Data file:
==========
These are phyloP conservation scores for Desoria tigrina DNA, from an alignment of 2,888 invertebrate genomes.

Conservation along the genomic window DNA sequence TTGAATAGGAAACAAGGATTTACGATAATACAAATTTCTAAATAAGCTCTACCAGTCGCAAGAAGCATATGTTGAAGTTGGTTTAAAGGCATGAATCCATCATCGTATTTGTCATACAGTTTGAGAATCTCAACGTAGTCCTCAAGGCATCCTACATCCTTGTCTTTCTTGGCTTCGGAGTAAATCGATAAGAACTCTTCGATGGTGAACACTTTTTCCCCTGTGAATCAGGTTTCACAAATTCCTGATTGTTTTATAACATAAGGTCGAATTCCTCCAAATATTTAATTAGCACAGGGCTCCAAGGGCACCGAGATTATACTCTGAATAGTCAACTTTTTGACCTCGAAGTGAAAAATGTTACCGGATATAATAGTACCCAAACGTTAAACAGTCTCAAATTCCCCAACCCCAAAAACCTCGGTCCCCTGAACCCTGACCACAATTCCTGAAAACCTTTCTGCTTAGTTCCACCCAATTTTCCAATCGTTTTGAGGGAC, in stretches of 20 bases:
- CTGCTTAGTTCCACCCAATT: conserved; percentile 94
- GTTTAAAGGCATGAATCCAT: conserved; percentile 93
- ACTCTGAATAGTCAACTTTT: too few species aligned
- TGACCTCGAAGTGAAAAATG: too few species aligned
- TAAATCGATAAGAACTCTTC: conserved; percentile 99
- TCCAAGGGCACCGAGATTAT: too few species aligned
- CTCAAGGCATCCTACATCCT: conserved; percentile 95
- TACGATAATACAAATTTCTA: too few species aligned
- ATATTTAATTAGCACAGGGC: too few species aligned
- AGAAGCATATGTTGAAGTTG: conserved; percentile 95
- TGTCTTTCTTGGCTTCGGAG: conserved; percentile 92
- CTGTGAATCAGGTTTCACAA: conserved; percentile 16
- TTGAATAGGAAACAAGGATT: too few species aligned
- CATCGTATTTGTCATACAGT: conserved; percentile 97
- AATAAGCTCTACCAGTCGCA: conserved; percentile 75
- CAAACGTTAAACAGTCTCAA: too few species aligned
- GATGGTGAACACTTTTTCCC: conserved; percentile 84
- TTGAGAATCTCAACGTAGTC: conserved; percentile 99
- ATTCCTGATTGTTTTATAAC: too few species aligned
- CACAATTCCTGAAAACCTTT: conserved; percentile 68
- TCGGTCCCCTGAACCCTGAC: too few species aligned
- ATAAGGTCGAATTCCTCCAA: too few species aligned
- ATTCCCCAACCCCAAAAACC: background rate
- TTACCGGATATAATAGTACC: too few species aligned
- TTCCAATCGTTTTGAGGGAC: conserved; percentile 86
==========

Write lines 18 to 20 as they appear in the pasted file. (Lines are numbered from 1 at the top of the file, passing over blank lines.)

- CAAACGTTAAACAGTCTCAA: too few species aligned
- GATGGTGAACACTTTTTCCC: conserved; percentile 84
- TTGAGAATCTCAACGTAGTC: conserved; percentile 99